Let’s face it - our big world is actually a really small place. Globalisation cannot be stopped or “rewound”. Budget airlines, night buses, and high-speed trains connect us very easily in terms of mobilisation.
We see more and more people travelling the world and experiencing things... We can’t help but wonder if we would ever be able to do anything similar. If you want to embrace new cultures, meet new people, and practice a foreign language but you are scared that a gap year or volunteering might interfere with your career or there is any other reason as to why you cannot do it, why not try being friends with international students in your city or even go abroad to study? Life takes place in a global space - and so should you!
1. The intercultural atmosphere
In an atmosphere where there are many cultures coexisting together, you can learn a lot from each one of them. You understand the world better, you see why each society is the way it is. You learn not only to tolerate, but also to appreciate.
Besides, how fun is it to dance to latin music with the Mexicans? How funny is it to dare the Taiwanese to pronounce a Spanish-like “r”? Those little moments are priceless, and the fact that each of you is from another place only brings more excitement into daily life.
2. The language exchange
Definitely, the first words you will be taught in any foreign language are insults without knowing their real meaning. Once you get over the embarrassment of greeting your female Russian friend with a cheerful “Ты сука (Ty suka)” because your other Russian-speaking male friend told you that it is a special form to say “Hello, how are you?” to girls, you will be enthusiastic once again to learn new words.
After that initial stage of mockery is over, you will start teaching your language and improving or learning another one. No one is better than a native speaker when you need to practice your speaking skills or ask crucial questions about the language. If you are friends, they will (probably) be patient. Plus, you want to learn their mother tongue! That must be so exciting for them.
3. The fitting-in
According to my own experience, I mingled into international atmospheres while living abroad, fitting in is much easier. Feeling as if you were a part of the group is quicker. You feel as if you belong because nobody truly belongs to where you are right now, even if it feels like home. Each one of you comes from a different city or even hemisphere.
When you go abroad alone and mingle with people who did the same, connections are formed rapidly since you are going through the same situation. There are people who understand how it feels to be alone, not to speak the local language fluently, to be far away from everything and everyone you have ever known. You know what they are experiencing and help each other through until you feel completely comfortable with the situation. You just feel like you belong there, with them.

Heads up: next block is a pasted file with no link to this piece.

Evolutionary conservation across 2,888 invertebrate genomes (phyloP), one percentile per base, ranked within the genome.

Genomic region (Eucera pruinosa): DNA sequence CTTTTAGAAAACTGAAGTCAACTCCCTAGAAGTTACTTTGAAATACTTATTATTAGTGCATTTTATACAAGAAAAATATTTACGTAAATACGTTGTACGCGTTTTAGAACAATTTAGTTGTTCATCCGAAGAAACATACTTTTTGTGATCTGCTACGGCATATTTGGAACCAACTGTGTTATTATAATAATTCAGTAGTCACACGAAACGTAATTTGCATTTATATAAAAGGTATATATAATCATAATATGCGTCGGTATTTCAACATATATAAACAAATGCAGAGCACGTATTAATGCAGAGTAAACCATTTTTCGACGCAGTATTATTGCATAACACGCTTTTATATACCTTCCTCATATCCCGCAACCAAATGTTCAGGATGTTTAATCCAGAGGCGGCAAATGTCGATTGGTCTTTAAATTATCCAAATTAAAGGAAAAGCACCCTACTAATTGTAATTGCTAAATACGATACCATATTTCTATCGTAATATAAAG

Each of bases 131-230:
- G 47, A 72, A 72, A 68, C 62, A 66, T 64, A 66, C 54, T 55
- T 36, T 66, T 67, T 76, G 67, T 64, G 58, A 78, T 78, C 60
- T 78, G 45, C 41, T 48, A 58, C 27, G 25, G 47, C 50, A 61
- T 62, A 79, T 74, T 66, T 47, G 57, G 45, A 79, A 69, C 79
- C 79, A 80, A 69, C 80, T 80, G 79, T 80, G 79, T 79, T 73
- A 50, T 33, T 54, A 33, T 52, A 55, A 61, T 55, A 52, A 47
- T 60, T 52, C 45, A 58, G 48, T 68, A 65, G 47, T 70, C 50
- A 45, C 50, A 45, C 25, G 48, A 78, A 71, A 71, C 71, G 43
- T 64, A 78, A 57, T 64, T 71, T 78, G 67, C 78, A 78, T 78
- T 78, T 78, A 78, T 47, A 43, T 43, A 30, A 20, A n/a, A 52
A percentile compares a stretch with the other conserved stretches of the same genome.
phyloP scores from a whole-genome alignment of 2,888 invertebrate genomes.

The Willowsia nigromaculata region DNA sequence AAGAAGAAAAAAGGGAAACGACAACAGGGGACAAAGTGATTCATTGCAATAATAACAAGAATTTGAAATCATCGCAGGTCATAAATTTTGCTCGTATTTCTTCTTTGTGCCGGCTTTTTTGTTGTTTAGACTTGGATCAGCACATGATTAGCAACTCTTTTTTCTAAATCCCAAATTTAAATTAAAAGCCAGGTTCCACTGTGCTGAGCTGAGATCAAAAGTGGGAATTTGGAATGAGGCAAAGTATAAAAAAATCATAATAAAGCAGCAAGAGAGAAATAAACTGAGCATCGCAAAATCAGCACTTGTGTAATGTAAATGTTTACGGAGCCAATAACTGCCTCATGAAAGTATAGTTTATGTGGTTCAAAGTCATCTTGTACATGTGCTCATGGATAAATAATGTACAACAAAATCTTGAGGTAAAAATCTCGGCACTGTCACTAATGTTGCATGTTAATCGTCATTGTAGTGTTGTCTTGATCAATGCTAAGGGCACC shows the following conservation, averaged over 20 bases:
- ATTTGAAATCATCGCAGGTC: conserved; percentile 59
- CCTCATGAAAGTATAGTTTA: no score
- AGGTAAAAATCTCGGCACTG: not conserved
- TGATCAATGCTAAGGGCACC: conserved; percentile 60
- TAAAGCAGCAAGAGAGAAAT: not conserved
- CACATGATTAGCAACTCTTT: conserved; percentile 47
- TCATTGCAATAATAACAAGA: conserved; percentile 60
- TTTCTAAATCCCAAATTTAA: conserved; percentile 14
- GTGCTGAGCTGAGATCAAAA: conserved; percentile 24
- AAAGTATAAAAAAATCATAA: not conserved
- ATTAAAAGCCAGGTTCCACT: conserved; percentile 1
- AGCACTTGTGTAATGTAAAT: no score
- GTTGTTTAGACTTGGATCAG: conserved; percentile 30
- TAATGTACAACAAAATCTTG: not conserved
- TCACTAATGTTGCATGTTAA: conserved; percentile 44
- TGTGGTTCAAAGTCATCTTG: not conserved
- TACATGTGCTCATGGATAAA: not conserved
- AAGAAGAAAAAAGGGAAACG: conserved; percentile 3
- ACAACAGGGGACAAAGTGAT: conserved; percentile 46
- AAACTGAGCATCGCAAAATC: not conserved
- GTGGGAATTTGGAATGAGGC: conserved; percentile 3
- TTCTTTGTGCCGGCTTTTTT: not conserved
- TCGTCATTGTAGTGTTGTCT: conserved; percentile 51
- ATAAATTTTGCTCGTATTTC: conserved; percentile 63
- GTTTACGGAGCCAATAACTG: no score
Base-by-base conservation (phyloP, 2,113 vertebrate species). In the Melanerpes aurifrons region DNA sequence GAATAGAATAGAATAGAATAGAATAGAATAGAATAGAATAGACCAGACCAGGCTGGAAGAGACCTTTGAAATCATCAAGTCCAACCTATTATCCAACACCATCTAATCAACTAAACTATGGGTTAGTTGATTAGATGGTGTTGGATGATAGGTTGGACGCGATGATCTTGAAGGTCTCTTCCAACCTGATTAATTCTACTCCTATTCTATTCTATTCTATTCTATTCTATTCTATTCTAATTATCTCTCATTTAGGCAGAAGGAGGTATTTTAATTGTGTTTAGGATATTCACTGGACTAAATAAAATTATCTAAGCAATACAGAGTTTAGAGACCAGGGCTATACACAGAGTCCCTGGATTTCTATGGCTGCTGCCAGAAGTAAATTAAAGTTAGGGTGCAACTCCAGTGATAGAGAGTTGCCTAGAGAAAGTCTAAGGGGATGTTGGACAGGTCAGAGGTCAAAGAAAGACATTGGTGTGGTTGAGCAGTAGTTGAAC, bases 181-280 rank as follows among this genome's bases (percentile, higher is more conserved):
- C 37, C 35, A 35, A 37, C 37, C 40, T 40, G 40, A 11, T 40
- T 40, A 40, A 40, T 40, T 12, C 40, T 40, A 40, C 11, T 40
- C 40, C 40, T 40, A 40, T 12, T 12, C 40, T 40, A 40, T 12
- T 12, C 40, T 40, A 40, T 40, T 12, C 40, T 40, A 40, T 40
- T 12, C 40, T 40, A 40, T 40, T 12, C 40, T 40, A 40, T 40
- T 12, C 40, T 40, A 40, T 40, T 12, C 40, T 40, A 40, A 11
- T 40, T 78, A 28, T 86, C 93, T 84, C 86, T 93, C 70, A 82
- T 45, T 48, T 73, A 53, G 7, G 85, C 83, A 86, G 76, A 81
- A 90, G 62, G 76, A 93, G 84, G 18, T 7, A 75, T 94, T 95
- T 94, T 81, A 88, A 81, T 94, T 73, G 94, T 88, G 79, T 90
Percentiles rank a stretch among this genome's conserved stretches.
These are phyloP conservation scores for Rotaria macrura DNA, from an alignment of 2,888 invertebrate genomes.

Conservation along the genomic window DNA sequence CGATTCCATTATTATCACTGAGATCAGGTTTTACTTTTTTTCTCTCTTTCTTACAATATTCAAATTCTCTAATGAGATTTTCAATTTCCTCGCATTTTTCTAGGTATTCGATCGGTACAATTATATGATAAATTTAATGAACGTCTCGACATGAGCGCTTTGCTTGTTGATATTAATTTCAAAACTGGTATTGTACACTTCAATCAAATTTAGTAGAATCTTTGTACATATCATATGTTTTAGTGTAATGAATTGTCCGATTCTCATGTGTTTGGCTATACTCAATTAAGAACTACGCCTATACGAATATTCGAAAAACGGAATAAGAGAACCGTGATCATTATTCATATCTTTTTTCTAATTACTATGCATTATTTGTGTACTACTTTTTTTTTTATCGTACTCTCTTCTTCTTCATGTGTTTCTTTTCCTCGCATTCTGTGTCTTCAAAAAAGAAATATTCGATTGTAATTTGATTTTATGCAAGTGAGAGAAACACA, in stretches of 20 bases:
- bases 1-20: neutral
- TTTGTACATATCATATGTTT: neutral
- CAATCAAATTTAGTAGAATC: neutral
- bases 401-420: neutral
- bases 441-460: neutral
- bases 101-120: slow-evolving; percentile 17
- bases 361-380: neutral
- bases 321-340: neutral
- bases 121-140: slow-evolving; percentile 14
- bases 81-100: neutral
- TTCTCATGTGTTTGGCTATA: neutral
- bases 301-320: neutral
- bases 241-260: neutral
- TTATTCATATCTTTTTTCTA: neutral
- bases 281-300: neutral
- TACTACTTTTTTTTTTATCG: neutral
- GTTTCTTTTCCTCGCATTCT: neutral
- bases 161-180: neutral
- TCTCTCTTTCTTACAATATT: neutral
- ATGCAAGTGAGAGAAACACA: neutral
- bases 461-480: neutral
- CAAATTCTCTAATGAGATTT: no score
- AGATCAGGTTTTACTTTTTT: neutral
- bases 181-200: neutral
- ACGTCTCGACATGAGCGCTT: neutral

4. The opening of the mind
The fact that people from all over the globe are now surrounding you, breaks the imaginary bubble in which you had lived for so long. You will become more flexible towards traditions or ways that are not your own. You will accept the fact that things are not only done the way in which you have always done them. You will like the fact that things you have never imagined to be possible are actually good ideas sometimes. Beware, it is a mutual surprise.
5. The breaking of stereotypes
Some stereotypes exist because there are people who are indeed that way. For example, I have never met a Spanish person who was just plain boring – they seem to have that spark of happiness inside them the whole time. I have never met an Italian who seemed shabby – they have an awesome sense of fashion and appear to be nicely groomed all the time. Nevertheless, exceptions always exist.
Many other stereotypes are just misconceptions, and exceptions are regular. Not all people from Chile have a strange accent, not all people from Argentina can dance the Tango. It is just completely wrong to judge people by the stereotype from their country. People are the way they are.
6. The crazy experiences
Once-in-a-lifetime things. International students tend to be a little bit more reckless and “YOLO” than regular students. They are living in that place for a limited time and know it will be over sooner than expected; therefore, they leave procrastination behind and seize the day, for real. Movies, partying, cooking, day excursions, weekend getaways... They will surely sign up for almost anything which means having fun. You will literally not know how they fit studying and sleeping into their tight agenda. Do they actually go to class, anyway? They do. And somehow most of them even keep their grades high as well.
7. The bonds are created
The friendships that you forge during your University years are most of the time very strong. However, they are no comparison to the friendships you can make while studying abroad or with people from other countries studying in your town. These ones, somehow, are much stronger. Maybe because you start over from scratch in an unknown place.
Perhaps because you let yourself be who you truly are without being afraid. It might be because the experiences you’ve lived together are so unique that they have seriously made an impact on your life. Even if you distance yourself with time, you will never be who you were before meeting them. Even if your connection fades through the months, you will never forget how it felt to connect. Even if your communication ends, you will never forget them – and they will not forget you.
Seriously, going international is one of the best things that you can ever do for yourself. Besides all the practical and theoretical knowledge you will acquire, you will embrace life and look at it with a brand new pair of eyes.
What are you waiting for?
Source: Mel's Mapa Mundi
Edited by: Lucie Vachova